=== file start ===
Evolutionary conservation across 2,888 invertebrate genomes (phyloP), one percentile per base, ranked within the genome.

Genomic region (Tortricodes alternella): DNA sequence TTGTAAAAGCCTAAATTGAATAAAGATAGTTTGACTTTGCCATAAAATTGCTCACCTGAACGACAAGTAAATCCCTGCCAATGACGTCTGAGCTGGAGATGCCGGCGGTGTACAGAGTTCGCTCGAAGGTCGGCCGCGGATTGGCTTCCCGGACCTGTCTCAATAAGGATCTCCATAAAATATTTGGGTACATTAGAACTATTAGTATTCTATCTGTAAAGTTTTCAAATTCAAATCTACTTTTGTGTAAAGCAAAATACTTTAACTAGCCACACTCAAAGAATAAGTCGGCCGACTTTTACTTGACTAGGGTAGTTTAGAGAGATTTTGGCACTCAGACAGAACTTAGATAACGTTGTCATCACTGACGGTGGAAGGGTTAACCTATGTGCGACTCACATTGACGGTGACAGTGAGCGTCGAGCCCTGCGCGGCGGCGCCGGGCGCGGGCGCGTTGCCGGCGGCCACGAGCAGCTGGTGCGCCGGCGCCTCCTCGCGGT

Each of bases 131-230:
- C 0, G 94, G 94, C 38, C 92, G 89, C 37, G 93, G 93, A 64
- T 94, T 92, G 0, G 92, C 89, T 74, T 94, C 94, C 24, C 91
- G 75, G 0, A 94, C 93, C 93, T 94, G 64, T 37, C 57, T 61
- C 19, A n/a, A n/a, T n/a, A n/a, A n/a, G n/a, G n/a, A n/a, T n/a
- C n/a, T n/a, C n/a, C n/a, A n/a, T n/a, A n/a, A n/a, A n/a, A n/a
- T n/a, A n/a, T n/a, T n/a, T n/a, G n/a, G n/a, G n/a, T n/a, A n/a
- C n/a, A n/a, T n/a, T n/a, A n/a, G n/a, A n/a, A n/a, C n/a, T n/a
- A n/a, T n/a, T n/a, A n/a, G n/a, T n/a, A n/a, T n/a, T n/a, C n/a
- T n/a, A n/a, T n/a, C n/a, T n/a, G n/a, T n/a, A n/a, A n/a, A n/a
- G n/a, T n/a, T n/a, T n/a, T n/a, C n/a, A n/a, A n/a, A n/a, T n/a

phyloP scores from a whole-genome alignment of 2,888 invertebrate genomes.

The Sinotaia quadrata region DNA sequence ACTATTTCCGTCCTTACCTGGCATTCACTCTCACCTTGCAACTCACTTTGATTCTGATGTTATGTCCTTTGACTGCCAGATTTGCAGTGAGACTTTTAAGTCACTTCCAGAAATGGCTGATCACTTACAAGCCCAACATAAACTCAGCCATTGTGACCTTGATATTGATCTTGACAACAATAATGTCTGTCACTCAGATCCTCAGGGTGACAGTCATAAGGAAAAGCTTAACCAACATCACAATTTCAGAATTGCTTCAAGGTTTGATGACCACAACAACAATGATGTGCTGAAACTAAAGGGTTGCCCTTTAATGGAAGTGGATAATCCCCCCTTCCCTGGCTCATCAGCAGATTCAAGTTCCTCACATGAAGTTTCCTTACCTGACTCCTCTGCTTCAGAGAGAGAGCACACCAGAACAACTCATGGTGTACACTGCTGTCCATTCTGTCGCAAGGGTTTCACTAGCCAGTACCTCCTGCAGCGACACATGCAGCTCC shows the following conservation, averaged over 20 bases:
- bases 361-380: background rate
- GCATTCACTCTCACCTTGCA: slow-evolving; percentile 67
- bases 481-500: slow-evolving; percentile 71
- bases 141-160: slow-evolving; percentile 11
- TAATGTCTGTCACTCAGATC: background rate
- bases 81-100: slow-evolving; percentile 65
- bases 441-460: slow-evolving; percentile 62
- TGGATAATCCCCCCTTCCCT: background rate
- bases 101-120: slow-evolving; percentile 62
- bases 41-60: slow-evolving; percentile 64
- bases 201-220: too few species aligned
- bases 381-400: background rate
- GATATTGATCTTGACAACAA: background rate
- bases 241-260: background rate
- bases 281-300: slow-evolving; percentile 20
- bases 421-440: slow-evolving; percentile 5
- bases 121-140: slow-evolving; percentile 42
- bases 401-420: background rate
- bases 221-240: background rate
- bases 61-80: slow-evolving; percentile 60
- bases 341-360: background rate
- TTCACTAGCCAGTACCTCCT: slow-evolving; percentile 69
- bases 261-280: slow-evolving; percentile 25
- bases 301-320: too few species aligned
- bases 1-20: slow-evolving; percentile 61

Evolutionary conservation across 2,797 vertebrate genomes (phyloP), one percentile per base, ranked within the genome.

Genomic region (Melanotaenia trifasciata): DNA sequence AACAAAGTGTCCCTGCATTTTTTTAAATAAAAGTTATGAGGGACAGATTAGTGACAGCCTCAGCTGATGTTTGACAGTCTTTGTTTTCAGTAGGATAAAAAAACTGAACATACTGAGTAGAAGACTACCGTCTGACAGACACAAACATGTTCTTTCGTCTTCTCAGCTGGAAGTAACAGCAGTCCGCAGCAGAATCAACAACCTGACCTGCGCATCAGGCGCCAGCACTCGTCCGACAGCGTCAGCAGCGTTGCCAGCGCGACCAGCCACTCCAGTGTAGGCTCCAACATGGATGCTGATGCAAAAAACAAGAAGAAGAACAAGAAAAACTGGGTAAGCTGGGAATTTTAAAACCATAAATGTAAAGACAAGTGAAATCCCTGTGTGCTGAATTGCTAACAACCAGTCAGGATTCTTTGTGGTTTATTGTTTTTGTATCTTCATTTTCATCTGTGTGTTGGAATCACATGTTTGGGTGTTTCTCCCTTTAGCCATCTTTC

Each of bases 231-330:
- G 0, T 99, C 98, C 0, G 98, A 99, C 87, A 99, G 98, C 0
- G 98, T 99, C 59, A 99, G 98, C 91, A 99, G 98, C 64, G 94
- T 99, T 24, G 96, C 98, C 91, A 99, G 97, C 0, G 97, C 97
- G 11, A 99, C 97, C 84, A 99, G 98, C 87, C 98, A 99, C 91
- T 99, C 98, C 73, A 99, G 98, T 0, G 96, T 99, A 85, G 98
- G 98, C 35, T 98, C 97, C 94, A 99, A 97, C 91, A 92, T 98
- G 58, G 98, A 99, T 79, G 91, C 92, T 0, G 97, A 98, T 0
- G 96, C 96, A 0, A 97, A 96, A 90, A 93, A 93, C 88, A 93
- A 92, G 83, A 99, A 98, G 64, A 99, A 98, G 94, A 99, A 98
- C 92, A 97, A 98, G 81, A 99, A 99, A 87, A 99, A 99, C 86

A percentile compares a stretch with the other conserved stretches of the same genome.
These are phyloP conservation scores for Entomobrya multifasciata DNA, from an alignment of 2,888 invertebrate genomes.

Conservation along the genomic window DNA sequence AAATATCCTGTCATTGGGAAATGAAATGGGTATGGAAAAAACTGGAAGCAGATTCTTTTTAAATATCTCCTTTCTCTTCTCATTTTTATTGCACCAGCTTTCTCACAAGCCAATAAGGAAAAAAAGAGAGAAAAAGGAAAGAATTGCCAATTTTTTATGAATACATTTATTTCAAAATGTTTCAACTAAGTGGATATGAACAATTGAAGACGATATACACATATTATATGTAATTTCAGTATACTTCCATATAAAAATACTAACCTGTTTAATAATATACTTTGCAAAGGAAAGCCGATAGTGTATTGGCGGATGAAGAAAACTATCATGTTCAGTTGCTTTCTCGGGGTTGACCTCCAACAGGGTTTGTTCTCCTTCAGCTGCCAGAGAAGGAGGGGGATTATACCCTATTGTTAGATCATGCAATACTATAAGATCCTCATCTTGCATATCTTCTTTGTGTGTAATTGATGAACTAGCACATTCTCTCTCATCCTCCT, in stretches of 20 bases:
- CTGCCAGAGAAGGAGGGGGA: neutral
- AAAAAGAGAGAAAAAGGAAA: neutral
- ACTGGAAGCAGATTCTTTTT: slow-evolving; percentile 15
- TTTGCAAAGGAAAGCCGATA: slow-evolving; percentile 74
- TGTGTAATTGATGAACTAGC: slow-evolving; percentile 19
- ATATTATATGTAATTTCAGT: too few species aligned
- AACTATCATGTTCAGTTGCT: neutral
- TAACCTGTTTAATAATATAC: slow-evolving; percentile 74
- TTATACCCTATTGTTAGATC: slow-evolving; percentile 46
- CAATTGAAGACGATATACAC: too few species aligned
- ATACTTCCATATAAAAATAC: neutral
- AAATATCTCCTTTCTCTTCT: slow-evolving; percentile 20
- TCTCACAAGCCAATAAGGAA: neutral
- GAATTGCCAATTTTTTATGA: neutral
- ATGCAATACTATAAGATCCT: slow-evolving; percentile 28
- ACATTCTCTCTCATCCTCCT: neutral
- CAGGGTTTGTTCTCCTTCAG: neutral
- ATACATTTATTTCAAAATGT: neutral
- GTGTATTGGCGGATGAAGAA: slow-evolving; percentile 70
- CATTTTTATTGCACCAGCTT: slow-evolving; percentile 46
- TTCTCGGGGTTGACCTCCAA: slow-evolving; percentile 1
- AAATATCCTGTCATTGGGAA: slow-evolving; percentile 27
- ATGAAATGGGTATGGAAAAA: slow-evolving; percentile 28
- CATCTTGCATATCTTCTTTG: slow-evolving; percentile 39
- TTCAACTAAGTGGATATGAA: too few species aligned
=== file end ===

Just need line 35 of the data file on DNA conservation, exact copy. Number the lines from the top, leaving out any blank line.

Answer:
- bases 61-80: slow-evolving; percentile 60